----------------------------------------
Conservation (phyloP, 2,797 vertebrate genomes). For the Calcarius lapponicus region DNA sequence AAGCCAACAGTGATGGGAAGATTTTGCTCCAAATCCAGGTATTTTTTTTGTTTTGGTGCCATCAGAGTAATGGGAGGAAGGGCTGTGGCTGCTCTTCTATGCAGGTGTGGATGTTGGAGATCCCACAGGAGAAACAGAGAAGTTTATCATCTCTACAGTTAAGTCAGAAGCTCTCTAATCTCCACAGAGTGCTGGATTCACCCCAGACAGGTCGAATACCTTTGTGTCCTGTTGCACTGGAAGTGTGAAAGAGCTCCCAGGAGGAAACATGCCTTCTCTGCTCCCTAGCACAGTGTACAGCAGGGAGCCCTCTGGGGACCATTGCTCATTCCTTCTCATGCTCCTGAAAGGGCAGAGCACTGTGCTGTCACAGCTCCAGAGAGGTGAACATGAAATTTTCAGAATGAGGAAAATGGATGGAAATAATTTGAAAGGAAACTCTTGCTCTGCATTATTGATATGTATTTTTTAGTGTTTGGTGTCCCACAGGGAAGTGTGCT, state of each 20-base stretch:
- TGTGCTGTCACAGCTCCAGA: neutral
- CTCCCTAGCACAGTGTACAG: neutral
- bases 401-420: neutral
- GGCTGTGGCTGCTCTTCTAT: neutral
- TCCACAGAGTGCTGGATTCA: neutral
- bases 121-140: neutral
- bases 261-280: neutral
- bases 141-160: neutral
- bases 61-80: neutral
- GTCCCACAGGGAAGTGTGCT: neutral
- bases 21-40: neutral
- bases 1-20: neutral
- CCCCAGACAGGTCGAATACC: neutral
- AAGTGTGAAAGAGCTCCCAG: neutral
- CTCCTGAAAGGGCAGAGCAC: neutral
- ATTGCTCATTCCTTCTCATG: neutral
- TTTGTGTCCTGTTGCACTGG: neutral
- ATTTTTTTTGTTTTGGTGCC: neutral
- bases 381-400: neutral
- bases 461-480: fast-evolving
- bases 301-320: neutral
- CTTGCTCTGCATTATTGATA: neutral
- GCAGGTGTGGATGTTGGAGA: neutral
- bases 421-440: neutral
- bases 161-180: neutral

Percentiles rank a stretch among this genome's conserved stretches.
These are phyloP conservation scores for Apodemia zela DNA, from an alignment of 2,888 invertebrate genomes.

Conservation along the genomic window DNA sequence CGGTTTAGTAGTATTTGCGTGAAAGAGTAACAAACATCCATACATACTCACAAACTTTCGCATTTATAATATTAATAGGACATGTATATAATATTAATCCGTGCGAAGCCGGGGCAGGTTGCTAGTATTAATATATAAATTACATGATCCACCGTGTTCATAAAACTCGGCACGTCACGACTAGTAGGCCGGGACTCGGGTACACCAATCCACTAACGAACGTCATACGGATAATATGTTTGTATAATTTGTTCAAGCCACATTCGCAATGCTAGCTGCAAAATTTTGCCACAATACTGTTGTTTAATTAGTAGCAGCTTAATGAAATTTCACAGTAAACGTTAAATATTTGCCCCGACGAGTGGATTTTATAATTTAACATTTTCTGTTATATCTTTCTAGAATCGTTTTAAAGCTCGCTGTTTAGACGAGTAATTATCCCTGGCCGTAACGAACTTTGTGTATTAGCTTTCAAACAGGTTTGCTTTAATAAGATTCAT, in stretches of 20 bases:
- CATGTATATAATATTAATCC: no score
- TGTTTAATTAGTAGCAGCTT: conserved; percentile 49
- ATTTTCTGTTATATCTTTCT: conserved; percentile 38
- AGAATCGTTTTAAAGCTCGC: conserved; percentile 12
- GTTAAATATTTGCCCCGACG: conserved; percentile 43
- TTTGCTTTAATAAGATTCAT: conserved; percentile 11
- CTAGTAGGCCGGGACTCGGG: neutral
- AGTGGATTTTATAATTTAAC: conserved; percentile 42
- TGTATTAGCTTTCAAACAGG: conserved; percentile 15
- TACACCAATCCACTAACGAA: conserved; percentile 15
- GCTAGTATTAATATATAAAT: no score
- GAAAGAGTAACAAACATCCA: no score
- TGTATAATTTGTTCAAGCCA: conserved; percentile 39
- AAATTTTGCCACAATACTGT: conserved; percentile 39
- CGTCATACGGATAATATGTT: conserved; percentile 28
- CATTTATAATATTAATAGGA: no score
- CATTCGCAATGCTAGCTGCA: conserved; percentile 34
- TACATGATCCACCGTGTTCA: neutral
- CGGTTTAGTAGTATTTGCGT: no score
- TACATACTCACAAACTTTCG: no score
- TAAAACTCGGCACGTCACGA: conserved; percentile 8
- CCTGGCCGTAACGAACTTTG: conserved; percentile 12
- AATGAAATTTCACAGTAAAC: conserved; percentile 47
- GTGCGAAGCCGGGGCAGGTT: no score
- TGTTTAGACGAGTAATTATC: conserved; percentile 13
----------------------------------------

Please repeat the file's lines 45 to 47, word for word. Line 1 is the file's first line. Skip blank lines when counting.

- CATTTATAATATTAATAGGA: no score
- CATTCGCAATGCTAGCTGCA: conserved; percentile 34
- TACATGATCCACCGTGTTCA: neutral